To the Governor’s Desk: Minnesota Legislature Bans Warrantless Cellphone Tracking

ST. PAUL, Min., – May 14, 2014. A bipartisan bill that bans Minnesota law enforcement from obtaining cellphone location tracking information without a warrant passed final hurdles in the state House and Senate today. The House vote was 130-0 and the Senate vote was 63-1.

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Is “stronger than Jefferson’s” good enough for a nullification bill?

Even though the Missouri 2nd Amendment Preservation Act (HB1439) is stronger than Thomas Jefferson’s original nullification resolution in 1798, a debate over whether to make it even stronger or not is likely to kill the strongest nullification bill in modern times.

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South Carolina Action Alert: Support H4791 to Ban Warrantless Cellphone Tracking

On Feb. 26, H4791 was introduced to protect the electronic data of South Carolina residents from unwarranted surveillence within state lines. (learn about it here) It passed through the state house by a 89-17 margin, and was sent to the Senate Judiciary Committee. The bill will need to pass through that committee by a majority before the full state senate can have the opportunity to vote upon it.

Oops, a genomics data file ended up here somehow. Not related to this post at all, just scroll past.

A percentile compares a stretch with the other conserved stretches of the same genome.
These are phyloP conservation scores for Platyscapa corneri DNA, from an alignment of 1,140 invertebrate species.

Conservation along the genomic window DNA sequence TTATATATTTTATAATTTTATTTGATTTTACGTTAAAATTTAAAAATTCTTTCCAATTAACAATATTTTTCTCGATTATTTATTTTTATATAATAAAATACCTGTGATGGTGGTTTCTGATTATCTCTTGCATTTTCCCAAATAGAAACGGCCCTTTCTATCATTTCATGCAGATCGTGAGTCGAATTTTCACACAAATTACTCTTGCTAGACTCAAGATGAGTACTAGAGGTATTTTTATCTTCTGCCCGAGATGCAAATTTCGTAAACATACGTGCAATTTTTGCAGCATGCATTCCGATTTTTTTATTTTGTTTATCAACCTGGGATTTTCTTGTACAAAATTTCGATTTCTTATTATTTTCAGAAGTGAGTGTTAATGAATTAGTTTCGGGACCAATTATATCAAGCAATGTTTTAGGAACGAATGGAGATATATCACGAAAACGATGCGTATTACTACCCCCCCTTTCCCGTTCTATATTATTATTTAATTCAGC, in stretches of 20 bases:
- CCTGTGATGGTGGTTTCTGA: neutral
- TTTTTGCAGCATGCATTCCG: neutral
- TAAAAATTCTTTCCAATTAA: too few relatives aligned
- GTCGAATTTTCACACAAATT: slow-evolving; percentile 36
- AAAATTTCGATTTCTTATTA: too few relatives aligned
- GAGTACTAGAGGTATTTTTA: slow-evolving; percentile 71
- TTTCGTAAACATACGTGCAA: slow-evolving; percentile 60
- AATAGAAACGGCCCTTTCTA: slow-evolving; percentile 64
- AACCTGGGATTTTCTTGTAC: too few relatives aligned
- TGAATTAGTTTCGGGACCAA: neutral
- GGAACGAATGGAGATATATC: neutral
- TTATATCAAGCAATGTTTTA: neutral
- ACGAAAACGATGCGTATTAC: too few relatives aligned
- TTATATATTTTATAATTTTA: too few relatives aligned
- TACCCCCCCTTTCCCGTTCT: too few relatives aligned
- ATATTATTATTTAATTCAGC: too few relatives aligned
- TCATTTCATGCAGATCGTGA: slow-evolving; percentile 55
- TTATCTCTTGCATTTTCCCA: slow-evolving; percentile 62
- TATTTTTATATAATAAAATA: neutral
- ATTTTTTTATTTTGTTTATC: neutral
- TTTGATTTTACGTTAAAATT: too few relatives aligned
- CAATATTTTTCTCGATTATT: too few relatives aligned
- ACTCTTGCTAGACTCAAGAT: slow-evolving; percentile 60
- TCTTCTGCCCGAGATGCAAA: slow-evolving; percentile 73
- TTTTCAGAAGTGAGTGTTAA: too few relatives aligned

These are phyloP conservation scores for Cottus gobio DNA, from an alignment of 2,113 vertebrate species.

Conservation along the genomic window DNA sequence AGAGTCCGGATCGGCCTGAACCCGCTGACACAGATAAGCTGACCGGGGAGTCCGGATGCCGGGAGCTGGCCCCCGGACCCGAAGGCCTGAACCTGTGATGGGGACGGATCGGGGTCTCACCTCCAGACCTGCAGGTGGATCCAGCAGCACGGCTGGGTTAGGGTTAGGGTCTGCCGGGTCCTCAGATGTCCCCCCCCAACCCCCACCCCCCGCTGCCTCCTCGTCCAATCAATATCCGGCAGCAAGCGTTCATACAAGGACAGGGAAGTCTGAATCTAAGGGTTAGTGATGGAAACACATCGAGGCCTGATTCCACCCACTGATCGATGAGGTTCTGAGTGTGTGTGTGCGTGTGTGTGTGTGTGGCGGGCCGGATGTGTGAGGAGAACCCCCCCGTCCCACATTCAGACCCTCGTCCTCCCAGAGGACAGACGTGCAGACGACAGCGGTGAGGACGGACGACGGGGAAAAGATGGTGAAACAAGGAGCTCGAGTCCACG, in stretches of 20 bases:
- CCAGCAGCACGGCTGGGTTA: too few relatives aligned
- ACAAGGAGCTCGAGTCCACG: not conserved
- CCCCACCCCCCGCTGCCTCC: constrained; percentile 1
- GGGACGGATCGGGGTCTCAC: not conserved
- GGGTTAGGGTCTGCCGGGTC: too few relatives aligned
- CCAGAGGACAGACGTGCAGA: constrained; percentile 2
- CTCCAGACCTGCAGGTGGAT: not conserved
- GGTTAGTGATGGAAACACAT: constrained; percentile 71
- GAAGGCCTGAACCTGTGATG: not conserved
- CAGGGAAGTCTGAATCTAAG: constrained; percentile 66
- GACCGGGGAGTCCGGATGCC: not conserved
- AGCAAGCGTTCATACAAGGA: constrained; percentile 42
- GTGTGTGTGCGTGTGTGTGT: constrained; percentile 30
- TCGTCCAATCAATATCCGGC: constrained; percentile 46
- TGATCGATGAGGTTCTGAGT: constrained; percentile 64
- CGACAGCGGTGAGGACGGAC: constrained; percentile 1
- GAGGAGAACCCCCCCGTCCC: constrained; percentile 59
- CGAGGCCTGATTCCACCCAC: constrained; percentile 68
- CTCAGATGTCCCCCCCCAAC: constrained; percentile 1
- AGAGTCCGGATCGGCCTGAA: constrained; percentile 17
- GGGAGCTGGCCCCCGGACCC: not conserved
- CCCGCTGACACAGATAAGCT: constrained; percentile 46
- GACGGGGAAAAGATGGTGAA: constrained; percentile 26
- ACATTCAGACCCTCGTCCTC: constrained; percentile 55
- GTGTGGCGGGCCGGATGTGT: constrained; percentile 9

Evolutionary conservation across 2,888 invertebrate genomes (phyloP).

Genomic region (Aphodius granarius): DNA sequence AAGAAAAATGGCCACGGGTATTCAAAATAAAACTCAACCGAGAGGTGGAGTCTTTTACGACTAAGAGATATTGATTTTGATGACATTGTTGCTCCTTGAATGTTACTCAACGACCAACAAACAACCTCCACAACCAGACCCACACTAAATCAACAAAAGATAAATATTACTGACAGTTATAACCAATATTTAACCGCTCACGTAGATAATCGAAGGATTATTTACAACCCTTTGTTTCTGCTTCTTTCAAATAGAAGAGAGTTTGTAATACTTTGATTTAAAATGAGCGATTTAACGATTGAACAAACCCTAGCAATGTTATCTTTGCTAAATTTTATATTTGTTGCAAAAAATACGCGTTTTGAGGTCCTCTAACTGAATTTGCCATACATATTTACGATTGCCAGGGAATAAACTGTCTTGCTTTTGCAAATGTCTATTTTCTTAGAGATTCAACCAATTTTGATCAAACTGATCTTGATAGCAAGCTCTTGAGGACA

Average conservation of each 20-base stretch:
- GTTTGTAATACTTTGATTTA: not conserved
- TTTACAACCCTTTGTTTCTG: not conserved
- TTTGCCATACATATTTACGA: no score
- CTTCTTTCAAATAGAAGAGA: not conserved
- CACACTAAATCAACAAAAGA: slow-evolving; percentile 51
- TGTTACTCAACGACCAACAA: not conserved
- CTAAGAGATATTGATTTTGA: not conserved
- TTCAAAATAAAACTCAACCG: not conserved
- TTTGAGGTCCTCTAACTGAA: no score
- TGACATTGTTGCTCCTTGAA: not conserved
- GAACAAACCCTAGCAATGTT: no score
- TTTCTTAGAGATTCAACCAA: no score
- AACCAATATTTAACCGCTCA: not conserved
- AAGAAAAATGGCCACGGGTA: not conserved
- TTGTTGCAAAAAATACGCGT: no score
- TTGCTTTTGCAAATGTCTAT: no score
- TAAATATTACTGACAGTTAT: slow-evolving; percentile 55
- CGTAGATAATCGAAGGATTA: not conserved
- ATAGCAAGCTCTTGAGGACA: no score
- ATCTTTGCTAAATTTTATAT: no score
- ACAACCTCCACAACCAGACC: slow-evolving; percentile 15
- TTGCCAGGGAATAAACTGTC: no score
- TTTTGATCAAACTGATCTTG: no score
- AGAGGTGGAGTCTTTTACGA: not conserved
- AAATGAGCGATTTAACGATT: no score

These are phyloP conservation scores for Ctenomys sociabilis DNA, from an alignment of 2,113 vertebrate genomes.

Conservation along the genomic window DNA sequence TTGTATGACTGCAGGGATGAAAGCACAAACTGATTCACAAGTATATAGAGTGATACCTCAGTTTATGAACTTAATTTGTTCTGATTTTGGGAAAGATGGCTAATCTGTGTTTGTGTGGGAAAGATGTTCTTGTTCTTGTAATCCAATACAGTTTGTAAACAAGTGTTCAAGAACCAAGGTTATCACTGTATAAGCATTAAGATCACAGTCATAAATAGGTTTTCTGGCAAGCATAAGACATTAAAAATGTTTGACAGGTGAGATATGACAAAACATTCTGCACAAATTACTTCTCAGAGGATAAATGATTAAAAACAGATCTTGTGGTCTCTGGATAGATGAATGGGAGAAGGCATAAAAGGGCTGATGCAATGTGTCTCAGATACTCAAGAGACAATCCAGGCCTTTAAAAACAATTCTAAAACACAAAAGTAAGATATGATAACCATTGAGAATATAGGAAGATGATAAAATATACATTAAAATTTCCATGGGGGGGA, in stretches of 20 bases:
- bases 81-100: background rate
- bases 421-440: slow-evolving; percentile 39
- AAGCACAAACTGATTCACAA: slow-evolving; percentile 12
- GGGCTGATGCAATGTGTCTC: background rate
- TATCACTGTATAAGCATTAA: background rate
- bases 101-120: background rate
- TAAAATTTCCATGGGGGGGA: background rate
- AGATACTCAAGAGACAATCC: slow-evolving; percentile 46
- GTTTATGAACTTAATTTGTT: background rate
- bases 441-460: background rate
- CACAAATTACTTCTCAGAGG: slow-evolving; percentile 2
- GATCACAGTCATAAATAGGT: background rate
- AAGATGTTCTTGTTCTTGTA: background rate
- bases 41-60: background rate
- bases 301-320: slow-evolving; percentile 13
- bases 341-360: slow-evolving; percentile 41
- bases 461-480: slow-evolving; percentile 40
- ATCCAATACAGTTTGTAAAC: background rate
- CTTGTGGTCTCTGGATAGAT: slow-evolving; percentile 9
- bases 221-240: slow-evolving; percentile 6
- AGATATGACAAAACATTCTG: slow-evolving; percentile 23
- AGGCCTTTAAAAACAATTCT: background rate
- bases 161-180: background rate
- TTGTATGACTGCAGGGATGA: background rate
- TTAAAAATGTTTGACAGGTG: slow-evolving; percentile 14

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New Hampshire legislature passes anti-spying bill

CONCORD, N.H., May 9, 2014 – The New Hampshire legislature has passed a bill which bans government officials from obtaining “information contained in a portable electronic device” without a warrant “signed by a judge and based on probable cause.” The House and Senate passed slightly different versions of the bill, so a conference committee was appointed on Wednesday to get the final version of the bill to the Governor’s desk.

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Missouri Anti-Agenda 21 Bill Moves Closer to the Governor’s Desk

JEFFERSON CITY, Mo., May 8, 2014 – A bill that would protect property rights from Agenda 21 and other similar measures passed a Missouri senate committee on Tuesday, moving the bill one step closer to the governor’s desk.

House Bill 1647 (HB1647) was introduced on Jan. 29 by Rep. Mike Moon (R-157).  It passed the state house last month by a vote of 99-47, and will now go to the senate floor for concurrence. 

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